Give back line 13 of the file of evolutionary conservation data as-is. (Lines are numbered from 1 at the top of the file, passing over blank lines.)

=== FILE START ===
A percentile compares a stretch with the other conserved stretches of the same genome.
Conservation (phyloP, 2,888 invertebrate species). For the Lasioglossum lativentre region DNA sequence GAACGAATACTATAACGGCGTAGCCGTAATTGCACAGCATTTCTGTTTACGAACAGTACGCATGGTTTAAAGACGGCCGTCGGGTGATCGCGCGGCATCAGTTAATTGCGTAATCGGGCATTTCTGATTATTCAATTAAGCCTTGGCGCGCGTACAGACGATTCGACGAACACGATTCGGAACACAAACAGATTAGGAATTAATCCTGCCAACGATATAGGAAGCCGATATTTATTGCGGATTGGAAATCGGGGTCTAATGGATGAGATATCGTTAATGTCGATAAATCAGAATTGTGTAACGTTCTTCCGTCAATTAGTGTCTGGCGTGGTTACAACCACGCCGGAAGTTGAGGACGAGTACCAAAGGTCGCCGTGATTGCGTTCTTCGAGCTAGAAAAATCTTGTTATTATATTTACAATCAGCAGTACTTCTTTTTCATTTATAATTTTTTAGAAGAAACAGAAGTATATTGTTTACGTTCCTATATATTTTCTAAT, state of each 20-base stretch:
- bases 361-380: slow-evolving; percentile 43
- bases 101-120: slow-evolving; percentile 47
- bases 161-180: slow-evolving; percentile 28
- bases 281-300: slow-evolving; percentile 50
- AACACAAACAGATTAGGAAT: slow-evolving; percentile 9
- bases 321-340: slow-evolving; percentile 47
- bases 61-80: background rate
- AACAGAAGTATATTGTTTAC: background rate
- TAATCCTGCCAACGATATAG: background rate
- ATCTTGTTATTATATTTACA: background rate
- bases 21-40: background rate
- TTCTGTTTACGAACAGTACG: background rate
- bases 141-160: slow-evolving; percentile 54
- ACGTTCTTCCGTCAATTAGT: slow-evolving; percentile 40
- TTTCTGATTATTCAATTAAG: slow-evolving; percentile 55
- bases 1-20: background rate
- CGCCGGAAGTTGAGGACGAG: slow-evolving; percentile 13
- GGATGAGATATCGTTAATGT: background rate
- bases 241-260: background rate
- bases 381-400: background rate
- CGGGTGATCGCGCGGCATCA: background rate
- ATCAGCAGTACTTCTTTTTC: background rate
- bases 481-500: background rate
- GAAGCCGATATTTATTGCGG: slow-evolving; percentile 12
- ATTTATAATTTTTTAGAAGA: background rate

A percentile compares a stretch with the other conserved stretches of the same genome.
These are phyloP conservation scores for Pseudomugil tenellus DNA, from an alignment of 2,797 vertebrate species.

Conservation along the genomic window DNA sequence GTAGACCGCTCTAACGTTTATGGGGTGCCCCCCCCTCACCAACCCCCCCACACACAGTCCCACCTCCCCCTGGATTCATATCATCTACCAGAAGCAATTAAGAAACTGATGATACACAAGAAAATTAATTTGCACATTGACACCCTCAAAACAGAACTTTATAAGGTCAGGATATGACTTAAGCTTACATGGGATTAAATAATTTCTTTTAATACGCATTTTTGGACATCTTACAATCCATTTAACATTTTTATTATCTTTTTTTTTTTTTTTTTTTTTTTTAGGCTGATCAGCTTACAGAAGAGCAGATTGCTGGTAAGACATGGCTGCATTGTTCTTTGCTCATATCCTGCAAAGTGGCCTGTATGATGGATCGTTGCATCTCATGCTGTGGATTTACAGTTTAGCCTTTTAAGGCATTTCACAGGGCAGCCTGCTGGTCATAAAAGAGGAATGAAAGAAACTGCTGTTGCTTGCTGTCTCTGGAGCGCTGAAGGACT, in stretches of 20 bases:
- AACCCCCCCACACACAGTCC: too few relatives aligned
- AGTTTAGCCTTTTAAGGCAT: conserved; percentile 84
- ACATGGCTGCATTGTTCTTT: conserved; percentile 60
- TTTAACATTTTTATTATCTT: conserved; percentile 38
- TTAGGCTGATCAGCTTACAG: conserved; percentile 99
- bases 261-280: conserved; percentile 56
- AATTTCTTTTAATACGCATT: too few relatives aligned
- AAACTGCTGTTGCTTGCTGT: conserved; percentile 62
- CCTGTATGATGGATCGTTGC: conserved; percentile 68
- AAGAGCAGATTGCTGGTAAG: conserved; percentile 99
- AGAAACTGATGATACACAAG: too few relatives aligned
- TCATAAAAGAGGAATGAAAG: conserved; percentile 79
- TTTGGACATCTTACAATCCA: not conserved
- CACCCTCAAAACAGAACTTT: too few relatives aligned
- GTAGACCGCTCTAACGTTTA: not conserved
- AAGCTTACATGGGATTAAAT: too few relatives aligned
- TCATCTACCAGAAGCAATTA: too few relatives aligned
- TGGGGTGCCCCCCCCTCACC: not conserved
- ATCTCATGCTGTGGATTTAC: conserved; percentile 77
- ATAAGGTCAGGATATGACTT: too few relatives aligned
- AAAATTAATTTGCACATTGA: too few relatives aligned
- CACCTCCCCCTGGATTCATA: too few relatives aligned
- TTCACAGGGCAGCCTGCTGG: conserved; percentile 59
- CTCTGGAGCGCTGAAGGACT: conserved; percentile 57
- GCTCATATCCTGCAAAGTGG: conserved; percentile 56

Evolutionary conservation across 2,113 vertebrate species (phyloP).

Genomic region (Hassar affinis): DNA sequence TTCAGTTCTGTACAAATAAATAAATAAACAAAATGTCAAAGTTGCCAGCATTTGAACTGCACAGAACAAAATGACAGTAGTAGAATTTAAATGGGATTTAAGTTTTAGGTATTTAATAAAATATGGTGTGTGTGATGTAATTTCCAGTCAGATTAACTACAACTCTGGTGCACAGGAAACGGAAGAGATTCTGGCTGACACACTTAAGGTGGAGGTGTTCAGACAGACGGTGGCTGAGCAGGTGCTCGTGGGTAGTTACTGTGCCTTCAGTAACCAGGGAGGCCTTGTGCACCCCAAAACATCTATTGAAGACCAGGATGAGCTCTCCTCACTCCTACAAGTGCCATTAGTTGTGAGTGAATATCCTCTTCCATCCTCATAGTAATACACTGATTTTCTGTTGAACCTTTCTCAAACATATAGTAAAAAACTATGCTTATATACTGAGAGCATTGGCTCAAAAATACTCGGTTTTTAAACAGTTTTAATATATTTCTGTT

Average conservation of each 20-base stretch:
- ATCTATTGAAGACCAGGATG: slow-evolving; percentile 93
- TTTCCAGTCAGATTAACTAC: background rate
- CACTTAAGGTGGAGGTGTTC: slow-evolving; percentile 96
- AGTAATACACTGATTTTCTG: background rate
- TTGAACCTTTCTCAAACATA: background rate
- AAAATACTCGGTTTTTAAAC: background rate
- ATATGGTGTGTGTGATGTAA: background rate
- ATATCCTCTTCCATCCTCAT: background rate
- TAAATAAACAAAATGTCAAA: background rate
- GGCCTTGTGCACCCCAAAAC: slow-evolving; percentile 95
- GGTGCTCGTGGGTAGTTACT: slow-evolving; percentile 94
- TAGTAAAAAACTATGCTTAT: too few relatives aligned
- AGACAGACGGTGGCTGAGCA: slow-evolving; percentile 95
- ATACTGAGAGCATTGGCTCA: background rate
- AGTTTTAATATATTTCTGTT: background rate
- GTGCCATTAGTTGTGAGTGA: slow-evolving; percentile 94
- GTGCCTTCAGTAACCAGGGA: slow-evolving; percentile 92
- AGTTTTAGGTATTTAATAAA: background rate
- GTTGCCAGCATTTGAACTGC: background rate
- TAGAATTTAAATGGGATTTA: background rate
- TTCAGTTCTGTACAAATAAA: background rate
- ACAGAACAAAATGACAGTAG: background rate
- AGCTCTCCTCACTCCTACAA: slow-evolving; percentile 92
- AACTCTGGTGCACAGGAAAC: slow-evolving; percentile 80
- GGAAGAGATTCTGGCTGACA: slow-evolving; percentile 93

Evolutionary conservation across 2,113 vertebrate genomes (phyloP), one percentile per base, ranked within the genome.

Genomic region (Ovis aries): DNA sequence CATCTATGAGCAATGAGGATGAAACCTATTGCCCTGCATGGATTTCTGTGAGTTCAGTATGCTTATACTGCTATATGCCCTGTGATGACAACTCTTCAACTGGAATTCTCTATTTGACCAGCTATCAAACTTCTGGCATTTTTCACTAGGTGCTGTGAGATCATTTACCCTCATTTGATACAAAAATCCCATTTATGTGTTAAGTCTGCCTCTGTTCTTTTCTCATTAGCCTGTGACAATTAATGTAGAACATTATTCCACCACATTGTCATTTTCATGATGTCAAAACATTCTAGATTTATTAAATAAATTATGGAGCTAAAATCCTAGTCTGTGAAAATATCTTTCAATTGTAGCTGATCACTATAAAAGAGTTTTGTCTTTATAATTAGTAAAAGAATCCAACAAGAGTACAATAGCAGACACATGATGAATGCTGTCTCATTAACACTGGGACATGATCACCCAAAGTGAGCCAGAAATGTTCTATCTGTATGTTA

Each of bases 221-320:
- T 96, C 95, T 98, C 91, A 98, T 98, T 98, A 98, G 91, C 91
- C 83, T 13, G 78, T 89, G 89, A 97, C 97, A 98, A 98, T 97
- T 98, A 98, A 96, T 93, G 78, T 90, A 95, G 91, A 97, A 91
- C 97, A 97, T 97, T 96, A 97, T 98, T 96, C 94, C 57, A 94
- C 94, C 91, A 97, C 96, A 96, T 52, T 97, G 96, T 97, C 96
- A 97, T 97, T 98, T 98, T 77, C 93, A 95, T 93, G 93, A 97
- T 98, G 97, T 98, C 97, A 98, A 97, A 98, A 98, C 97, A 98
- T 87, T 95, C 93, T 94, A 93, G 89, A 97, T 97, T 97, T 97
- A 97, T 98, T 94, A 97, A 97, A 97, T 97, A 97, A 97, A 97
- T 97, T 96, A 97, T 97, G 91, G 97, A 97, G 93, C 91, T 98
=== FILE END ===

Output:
- bases 21-40: background rate